Computers in Libraries 2005, Day 1 (morning sessions)

Here’s a quick run-down on what I listened to this morning:

9am – Intro (I think it was Dick Kaser):

  • Best turnout in over 5 years.
  • Over 2100 registered.
  • From all 50 states and DC. 10 countries.
  • 139 speakers and moderators, 62 exhibitors

Clifford Lynch (keynote):
No Powerpoint. Cool – I need a cheatsheet.

Clifford spoke on the history of the Internet and then projected possible future stuff:

  • History of internet and web…
  • In 1985, what we have now (the web) would have seemed like science fiction.

Current Trends:

  • we’ll see a huge amount of historical content placed online.
  • Entire cumulative amount of literature on certain subjects will be available online.
  • We’ve been raised to think there’s a scarcity of content (limited amount of space on bookshelves, record stores, etc.). We’re now finding out that someone loves practically everything – it’s a move to abundance.
  • Move to digital representations that stand by themselves. move from bib records and description to a move to full text. This is a huge cultural shift. We need to rethink metadata because of this.
  • Images are plentiful – we can represent physical objects digitally. Physical things are much more accessible and preservable now. Like museums. (or local history/archives collections)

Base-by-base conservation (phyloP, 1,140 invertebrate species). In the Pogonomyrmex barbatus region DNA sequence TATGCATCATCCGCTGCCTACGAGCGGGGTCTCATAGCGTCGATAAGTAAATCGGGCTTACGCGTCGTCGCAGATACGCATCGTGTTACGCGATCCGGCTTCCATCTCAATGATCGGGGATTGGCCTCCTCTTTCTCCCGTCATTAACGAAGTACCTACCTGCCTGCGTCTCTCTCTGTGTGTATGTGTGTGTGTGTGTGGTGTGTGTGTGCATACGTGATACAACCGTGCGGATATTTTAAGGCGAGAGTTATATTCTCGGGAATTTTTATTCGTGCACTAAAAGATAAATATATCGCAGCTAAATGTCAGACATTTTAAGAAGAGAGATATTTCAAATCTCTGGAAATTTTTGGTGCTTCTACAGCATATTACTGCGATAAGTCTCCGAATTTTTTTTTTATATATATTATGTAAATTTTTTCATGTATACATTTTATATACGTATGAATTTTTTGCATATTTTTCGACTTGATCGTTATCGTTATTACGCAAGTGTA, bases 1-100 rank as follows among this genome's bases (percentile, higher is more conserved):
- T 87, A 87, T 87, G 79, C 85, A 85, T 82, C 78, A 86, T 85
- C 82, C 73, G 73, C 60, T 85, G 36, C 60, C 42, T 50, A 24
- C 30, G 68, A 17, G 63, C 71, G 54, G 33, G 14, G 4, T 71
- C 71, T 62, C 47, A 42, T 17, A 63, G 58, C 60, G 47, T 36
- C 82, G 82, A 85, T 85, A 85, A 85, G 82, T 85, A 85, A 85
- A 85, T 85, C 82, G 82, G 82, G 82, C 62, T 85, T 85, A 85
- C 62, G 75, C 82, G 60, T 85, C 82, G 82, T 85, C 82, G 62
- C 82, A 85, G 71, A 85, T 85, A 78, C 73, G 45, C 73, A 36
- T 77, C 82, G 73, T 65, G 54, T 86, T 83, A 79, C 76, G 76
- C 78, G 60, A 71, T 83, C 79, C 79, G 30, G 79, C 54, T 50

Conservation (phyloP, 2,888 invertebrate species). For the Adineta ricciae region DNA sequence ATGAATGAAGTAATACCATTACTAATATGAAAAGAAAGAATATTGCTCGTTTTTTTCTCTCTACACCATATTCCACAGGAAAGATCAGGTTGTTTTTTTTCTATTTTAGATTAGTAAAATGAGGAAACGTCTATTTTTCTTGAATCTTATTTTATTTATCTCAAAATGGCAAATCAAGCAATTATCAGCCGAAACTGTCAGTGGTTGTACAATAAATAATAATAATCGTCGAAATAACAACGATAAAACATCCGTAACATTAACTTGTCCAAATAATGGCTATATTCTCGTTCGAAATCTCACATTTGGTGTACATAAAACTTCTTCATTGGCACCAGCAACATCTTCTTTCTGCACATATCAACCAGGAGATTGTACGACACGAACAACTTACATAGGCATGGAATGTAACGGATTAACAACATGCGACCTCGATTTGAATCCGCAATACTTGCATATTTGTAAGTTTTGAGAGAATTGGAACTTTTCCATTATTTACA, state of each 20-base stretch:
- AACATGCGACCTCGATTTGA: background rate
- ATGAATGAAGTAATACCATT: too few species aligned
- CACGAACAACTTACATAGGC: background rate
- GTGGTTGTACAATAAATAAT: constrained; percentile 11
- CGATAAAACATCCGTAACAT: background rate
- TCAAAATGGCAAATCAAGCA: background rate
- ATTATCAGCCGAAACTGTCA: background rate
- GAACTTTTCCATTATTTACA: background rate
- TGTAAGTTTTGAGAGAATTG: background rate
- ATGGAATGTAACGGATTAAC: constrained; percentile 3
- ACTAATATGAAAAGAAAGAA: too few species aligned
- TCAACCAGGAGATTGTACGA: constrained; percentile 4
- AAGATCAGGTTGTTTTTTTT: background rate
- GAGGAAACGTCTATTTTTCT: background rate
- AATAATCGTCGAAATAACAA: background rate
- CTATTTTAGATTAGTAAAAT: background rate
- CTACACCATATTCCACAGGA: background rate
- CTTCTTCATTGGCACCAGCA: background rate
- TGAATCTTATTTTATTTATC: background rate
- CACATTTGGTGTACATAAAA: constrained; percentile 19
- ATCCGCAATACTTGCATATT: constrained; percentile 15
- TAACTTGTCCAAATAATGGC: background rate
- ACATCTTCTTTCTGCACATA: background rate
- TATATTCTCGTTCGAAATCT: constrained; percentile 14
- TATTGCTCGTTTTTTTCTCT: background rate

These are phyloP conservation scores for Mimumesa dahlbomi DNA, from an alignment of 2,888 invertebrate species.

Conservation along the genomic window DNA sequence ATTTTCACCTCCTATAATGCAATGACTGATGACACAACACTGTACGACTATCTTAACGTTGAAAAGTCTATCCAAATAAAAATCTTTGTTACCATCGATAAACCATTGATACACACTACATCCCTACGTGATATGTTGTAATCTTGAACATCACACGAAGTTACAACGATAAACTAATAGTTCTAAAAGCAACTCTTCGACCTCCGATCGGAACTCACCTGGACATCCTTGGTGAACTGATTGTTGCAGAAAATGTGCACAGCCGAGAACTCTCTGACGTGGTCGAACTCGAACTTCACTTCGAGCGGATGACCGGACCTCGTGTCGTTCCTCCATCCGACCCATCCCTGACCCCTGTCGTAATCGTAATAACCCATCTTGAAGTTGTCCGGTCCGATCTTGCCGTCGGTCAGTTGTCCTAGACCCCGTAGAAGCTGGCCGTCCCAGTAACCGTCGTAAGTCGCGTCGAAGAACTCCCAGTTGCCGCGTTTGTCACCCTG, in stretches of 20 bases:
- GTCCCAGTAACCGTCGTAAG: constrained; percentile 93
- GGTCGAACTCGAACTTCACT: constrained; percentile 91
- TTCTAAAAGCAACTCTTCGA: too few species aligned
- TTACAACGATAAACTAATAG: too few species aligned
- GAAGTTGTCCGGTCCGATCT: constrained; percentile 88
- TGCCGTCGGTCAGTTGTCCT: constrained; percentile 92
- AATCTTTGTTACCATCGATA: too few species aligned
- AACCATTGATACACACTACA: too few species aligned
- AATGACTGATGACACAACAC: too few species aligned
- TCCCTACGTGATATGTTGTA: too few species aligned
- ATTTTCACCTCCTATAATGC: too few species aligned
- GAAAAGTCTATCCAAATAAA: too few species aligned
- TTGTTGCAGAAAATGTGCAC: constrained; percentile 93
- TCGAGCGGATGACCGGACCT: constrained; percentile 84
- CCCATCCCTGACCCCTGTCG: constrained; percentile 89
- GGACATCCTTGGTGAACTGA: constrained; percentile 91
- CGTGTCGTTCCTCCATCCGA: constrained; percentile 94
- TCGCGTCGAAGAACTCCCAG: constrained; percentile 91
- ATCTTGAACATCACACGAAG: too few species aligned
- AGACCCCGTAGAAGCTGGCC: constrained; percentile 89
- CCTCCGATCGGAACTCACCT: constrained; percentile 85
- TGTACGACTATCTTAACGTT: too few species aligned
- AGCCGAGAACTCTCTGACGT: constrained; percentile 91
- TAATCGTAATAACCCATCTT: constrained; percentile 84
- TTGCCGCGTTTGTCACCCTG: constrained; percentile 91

• TV stations, radio stations, printing presses, etc – all belonged to big organizations. Now you can have a computer of your own with a fast internet connection, and the big organization trend is shrinking.
  • We can take networking ans wireless for granted – he hasn’t had to use a modem for a long time.

Future trends down the road:

  • Images are going to become much more common discourse in electronic communication.
  • Are we moving into an age of broader authorship? Tim Berners-Lee idea of the web was collaboration… we’ve seen the rise of blogs, photo blogs. It’s energized a large number of people.
  • Age of popular authorship… some authorship will turn into a type of conversation.
  • Large digital collections of historical content. For example – a photo of some confederate general usually has little to no descriptive content – Once you put it online, it becomes a conversation – hey, that’s my grandpa…. let me tell you about him. Content becomes conversation. That’s cool.
  • Content designed for humans, and content designed for machines to read – we’ll see this division. There aren’t really maps now – they’re databases that output a map.
  • Digital Preservation concerns are growing: larger interest in preservation for digital content.
  • Starting to see “digital shoeboxes” of content (like family photos) that people want to preserve.
  • Sensory integration. – Seeing this in the sciences. starting to see it in medicine. low end – surveillance cameras attached to the net

And his conclusion:
Embarrasing content is becoming an issue – 4th graders who put up a webpages – they’ll deal with that when they are adults, becuase their 4th grade info will still be out there.

Since then, I gave two presentations, so I haven’t really taken more notes… more to come fromt his afternoon’s sessions.